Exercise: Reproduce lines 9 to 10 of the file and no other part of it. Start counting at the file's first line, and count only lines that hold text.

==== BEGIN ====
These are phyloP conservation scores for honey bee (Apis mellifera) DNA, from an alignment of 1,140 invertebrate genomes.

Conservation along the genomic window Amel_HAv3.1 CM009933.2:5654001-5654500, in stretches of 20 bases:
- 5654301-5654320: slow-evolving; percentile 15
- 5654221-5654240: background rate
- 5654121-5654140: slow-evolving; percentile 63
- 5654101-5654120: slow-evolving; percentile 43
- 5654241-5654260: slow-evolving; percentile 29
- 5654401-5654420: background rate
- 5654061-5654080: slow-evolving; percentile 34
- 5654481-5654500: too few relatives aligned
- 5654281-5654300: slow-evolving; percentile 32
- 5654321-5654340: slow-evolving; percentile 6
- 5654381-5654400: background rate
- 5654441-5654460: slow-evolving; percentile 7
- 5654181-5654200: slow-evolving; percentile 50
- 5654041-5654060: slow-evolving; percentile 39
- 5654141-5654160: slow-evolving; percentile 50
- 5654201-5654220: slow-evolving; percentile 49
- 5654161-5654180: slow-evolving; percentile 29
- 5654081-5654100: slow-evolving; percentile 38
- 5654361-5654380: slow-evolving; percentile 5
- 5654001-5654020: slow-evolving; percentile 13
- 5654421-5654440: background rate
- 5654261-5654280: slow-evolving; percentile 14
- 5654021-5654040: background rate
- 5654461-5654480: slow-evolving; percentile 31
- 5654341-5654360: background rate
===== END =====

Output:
- 5654061-5654080: slow-evolving; percentile 34
- 5654481-5654500: too few relatives aligned